In the sensitive, suburbia-set indie “Driveways,” a single mother drags her 8-year-old son cross-country to empty out the house of her packrat older sister, newly deceased. It’s a chore for her, but an opportunity for the kid to do a bit of growing up, courtesy of the Korean War veteran living next door. At first, the old fella watches the newcomers with suspicion, debating whether to help or to go all Clint-Eastwood-in-“Gran Torino” on them and growl, “Get off my lawn!” But in time, the initially standoffish man reaches out in a gesture of neighborly goodwill, revealing “Driveways” to be that uncommon and all-too-welcome gift — like some kind of fragile wildflower, emerging tentatively through cracks in the concrete: a film about kindness.
Of course, there are other themes at play, including small but affecting insights into the immigrant experience and single motherhood, but it’s the bond connecting reclusive retiree Del (played by Brian Dennehy) and young Cody (newcomer Lucas Jaye, always convincing, never cutesy) that resonates most in a film so subtle, audiences may miss the subtext of the final conversation between these two characters — withheld until the end of this review, out of sensitivity to spoilers.
Written by Hannah Bos and Paul Thureen, “Driveways” was penned under the assumption that white people would play the key roles, but Korean-American director Andrew Ahn — whose promising debut, “Spa Night,” grappled with the cultural and sexual dimensions of his identity — opted to cast the mother and son with Asian-American actors. That decision makes all the difference, adding an element of specificity to this gentle yet otherwise somewhat generic cross-generational friendship.
Even apart from that decision, Ahn and DP Ki Jin Kim are observant and detail-oriented filmmakers, capturing the little things that transport audiences back to their own childhood: Cody eating funnel-shaped Bugles chips off his fingertips, studying the lawn at ground level the way only kids seem to do, obediently fussing over his mother’s discarded cigarette butts. At first, Cody’s mom, Kathy (“Downsizing” discovery Hong Chau), comes across as stern and remote to the other adults, including a white neighbor named Linda who begins sentences with “Not being racist, but …” before doing exactly that. But as the film unfolds, we see how much Kathy cares for her son, whom she calls “Professor,” standing up to his dad by phone or transcribing medical reports for cash.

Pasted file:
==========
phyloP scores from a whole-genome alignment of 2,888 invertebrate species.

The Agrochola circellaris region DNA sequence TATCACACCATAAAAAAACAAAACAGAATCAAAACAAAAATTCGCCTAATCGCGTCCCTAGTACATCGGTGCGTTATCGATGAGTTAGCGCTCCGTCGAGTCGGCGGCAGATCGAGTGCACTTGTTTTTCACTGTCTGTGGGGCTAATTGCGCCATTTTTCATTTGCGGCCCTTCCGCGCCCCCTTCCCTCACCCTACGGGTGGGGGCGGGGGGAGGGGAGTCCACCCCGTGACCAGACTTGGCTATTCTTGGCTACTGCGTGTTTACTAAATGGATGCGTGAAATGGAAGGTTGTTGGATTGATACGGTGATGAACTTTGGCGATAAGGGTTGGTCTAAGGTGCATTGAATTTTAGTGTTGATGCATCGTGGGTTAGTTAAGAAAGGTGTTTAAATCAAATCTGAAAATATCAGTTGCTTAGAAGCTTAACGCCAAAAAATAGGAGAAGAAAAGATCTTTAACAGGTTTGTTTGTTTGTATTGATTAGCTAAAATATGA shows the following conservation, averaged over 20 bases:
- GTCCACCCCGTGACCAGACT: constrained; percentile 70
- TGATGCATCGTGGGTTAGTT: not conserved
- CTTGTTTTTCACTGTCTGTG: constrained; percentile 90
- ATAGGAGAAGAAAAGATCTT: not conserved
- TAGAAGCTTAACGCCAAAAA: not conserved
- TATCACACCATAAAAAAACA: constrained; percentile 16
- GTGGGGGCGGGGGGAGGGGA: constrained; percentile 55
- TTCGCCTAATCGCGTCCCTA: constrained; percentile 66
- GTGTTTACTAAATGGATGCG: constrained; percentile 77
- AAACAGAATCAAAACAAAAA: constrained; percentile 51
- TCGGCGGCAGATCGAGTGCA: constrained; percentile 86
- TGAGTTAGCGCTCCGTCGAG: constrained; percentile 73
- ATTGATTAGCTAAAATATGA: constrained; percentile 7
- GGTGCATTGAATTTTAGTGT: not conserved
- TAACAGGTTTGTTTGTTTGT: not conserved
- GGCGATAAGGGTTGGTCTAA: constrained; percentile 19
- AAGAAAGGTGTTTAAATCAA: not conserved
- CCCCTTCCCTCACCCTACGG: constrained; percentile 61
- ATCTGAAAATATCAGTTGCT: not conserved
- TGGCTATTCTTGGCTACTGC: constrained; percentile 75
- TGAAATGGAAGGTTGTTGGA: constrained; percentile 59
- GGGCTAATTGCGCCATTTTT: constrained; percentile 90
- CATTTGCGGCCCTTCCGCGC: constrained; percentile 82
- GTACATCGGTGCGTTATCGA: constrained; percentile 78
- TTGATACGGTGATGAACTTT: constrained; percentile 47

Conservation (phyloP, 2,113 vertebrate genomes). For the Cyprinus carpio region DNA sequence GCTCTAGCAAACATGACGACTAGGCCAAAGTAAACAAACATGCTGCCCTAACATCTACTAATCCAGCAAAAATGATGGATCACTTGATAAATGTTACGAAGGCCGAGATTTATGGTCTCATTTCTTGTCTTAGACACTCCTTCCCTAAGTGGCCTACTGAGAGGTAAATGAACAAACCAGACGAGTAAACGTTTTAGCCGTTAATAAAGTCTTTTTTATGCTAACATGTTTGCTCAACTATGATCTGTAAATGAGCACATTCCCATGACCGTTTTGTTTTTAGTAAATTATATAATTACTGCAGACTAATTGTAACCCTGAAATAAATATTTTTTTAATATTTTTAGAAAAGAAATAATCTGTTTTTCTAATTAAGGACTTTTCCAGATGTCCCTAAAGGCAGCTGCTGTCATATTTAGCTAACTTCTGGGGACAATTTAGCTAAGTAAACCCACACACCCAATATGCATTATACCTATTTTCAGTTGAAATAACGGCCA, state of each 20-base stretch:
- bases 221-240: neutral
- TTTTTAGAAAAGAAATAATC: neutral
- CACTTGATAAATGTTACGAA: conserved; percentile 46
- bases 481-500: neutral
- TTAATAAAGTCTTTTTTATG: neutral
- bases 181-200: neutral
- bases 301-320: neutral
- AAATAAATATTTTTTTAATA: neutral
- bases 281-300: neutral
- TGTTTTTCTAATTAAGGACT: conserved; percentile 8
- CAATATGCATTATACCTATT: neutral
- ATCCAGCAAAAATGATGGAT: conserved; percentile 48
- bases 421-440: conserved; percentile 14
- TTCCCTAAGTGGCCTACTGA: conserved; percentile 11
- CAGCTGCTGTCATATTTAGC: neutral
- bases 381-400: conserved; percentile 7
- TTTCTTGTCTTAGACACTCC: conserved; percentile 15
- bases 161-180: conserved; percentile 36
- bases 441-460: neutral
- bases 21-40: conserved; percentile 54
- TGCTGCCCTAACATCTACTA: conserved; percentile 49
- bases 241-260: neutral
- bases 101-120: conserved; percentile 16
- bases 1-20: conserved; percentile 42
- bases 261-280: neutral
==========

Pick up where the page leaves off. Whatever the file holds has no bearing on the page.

The film is told mostly from Cody’s point of view, as the young man finds old-school ways to entertain himself: getting bullied into wrestling matches with the aggro kids down the street, learning about manga comics from the local geeks, and chatting with Del on his front porch. Cody owns an iPad Mini (or similar device), but he doesn’t seem as tethered to it as other kids his age. At one point, he plans a birthday party at the local roller-skating rink (how many of those still exist?), only to abandon that for a bingo match with Del at the VFW hall after none of the other kids his age shows up.
Although “Driveways” doesn’t offer much in the way of dramatic excitement, it rewards those willing to adjust to its low-key, laid-back rhythms, suggested by editor Katharine McQuerrey’s laconic pacing and Jay Wadley’s omnipresent piano-and-strings score, which takes its cue from French composer Erik Satie’s “Trois Gymnopedies.” The cinematography looks a little grubby, but that’s part of the movie’s lo-fi charm — a throwback to the early days of Sundance (where Ahn’s first film screened, whereas this one debuted in the Berlinale’s youth-focused Generation program).
Cody may be the main character, but Ahn occasionally breaks from his relatively naive perspective to focus on the adults alone, as when Kathy goes out to the local bar by herself one night, or during a scene where Del goes shopping with a fellow veteran (Jerry Adler) and realizes that his friend, who appears to be suffering from dementia, has wandered off. In privileging Cody’s experience, the movie offers a relaxed and rather nostalgic view of small-town life through his eyes, but some of the things that happen seem to go over his head, indicated so discreetly that audiences could miss them, too.
Which brings us to the spoiler — if that’s the right word for a revelation that may actually enrich audiences’ understanding of a film. Without giving away too much, let’s just say that “Driveways” is tonally similar but dramatically the opposite of Michael Cuesta’s exceptional coming-of-age movie “L.I.E.”: Here, the older gentleman is not a sexual predator but the first person to affirm a “sensitive” kid years before the boy will understand what makes him different. Del has a strained relationship with his own daughter, who is a lesbian, and in Cody he sees a second chance to act as he should have toward her — and just in time, since “Driveways” creates a reason why the special connection between Del and Cody won’t last forever.
Your mileage may vary, of course. Personally speaking, I don’t cry often at the movies. By the end of that scene on Del’s porch, however, I was weeping, not from sadness but from the recognition of what their conversation signifies. It’s far too easy to coax tears via contrived tragedy, whereas “Driveways” earned my reaction by establishing a credible friendship between these two characters — one of whom, it should be said, even if the film never addresses the fact, was sent overseas to kill Koreans — and capping it off with a moment of sincere, shared humanity.